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At the Museum of Contemporary Art Chicago, a moving survey of Caribbean diaspora art

How do we represent the Caribbean? According to Carla Acevedo-Yates, curator of Marilyn and Larry Fields at the Museum of Contemporary Art Chicago, you can’t. This month, Acevedo-Yates, of Puerto Rican descent, welcomes guests to her highly anticipated new exhibition, “Forecasting Forms: Art in the Caribbean Diaspora, 2011”s – today. ” It’s curated following the philosophy of weather, in all its iterations, as a driving mechanism for Caribbean storytelling.

For Acevedo-Yates, 2022s represented an era of remarkable social expansion and political influence that would make Caribbean voices more global than ever. Many exhibitions at the time sought to showcase the islands in all its glory and conflict, but that seemed like an impossible task for Acevedo-Yates, who described her exhibition as “completely subjective.” “I thought a lot about the weather after Hurricane Maria; The environmental damage that happened, the history of all the looting and colonialism is more exposed,” she explained. “So this exhibition is from the past 27 Years to see the history of exhibitions, numerous conversations with artists, but also a history of ecological and environmental destruction. “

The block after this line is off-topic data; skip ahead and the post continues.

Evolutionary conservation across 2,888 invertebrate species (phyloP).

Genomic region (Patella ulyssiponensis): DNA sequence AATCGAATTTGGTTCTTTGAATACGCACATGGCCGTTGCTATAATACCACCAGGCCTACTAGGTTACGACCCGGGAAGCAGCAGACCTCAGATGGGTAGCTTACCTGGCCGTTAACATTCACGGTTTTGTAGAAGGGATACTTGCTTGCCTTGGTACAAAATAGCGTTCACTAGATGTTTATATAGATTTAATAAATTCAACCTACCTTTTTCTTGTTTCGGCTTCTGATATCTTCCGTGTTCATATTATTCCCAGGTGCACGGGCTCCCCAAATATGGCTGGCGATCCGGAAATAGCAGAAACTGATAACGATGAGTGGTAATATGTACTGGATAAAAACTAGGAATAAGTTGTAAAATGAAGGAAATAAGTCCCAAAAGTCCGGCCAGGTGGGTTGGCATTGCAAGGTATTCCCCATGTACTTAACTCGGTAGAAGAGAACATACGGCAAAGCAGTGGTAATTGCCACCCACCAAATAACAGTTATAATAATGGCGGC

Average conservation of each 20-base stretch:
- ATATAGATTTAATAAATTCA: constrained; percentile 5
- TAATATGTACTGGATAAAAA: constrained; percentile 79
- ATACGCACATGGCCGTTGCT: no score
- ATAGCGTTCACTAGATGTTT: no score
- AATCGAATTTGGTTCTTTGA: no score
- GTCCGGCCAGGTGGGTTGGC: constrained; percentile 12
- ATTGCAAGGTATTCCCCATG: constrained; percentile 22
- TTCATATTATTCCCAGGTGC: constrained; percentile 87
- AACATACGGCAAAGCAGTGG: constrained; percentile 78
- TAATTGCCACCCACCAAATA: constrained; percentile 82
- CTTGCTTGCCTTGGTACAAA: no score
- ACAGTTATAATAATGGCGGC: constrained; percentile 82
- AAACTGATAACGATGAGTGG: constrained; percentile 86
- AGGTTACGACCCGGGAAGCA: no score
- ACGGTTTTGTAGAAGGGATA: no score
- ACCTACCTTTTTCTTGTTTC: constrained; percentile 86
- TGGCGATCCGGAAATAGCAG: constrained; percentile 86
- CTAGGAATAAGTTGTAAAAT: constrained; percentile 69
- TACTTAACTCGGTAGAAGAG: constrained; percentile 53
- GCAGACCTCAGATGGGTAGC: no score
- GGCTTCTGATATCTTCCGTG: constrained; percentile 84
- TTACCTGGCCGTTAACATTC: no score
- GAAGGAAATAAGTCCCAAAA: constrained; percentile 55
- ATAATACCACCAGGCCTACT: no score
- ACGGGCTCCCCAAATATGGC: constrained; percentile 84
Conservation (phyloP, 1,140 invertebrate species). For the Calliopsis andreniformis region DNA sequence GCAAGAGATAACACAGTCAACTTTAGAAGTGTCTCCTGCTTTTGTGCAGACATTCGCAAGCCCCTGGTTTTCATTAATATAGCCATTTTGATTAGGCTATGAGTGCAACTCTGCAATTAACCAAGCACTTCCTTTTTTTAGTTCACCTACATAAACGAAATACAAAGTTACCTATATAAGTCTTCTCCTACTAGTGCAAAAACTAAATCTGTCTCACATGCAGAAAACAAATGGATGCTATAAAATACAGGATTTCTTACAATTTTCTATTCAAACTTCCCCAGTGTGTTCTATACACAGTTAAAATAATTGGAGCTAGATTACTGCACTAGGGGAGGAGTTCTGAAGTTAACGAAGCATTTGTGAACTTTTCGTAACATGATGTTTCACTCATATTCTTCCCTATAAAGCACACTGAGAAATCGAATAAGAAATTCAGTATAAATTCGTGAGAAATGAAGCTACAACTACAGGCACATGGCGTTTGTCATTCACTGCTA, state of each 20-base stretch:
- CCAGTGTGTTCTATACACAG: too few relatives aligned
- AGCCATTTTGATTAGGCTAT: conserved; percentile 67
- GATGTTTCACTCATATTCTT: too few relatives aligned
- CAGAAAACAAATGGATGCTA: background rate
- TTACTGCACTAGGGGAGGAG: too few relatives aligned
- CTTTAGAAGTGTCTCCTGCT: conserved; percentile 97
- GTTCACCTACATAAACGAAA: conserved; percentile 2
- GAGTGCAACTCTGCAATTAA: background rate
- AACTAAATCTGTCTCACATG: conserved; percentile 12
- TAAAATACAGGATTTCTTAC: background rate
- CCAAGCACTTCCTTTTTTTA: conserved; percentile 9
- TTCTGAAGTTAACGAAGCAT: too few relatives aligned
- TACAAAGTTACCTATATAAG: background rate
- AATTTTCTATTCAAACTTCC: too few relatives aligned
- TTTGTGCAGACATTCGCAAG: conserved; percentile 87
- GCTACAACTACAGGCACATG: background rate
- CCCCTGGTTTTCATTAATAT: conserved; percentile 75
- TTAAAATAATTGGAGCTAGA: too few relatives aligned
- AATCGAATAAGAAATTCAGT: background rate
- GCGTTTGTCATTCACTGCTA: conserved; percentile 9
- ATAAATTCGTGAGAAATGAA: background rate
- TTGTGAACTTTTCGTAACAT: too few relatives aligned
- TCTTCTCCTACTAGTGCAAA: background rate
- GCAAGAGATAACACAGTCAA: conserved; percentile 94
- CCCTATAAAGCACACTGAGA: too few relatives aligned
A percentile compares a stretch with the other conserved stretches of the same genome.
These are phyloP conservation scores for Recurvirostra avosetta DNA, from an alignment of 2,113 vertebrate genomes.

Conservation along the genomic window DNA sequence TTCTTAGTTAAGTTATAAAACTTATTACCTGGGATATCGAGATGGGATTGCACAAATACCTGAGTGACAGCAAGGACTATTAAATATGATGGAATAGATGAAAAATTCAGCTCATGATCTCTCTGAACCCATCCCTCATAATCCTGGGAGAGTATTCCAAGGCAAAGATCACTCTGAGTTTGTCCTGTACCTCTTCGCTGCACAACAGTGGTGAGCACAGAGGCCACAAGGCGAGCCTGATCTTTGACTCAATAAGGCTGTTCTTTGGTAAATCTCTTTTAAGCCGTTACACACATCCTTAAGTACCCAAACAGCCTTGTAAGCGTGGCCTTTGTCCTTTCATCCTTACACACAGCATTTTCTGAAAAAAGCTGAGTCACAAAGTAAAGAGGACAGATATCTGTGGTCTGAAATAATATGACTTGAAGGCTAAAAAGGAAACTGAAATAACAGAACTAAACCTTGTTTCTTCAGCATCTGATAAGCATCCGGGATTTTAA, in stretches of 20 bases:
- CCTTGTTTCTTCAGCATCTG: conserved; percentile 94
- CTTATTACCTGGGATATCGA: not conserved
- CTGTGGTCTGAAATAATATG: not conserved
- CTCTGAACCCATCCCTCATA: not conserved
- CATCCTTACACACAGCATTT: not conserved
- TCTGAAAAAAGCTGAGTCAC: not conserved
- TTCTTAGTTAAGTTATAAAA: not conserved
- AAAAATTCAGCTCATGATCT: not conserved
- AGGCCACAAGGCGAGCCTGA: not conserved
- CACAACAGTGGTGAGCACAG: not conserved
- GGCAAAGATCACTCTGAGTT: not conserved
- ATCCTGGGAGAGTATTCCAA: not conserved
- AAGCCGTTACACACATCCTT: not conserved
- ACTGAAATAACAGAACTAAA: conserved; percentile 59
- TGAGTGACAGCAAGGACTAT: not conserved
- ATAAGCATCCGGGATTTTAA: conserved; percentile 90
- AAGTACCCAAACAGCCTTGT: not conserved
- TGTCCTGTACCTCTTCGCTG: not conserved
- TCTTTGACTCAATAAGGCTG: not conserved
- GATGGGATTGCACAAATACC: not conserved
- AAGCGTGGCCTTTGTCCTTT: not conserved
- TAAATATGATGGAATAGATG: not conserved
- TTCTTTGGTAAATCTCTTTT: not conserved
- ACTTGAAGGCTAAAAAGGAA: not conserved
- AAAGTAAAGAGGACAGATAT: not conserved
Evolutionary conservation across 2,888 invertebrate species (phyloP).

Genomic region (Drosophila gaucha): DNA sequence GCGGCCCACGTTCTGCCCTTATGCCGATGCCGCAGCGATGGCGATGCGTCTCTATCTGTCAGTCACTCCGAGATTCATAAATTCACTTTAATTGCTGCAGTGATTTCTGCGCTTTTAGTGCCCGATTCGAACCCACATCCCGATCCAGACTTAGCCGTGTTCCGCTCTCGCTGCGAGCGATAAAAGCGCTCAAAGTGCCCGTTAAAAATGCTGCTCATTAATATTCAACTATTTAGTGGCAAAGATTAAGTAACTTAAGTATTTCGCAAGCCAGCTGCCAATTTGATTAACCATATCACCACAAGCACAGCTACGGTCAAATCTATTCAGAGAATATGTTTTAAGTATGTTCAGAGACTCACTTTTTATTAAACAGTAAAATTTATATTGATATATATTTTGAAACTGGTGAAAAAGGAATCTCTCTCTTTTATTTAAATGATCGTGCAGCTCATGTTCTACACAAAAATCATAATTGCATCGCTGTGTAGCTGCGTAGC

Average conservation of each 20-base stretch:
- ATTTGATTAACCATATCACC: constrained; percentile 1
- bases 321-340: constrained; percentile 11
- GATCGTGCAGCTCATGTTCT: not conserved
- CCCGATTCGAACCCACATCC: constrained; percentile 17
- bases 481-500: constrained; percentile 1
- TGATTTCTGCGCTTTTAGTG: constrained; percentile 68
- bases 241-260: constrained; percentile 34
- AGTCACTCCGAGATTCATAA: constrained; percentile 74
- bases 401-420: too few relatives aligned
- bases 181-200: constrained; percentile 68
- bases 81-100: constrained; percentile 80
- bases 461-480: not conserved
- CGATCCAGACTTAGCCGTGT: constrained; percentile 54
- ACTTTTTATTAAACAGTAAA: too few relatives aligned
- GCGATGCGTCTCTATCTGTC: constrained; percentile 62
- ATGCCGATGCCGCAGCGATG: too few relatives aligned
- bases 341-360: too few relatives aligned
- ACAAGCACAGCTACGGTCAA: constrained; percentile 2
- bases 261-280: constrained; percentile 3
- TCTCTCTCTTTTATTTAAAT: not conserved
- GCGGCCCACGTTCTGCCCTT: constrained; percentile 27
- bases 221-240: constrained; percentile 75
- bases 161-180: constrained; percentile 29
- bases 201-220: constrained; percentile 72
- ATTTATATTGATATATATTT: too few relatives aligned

Left: Cosmo Whyte, outside the boundaries

, 2022. Nickel-plated steel ball chain curtain; 8 1/2 × 11 feet(2.70 × 3.29 m). Right: Álvaro Barrios, El Mar de Cristóbal Colón, 1990 /1990. Wire mesh, clothesline and wooden clothespins; variable Dimensions; minutes. 100 Print: 35 1/2 × 27 3/5 inch (70 × 70 cm) each.

Photo: Michael David Rose 2022

2022

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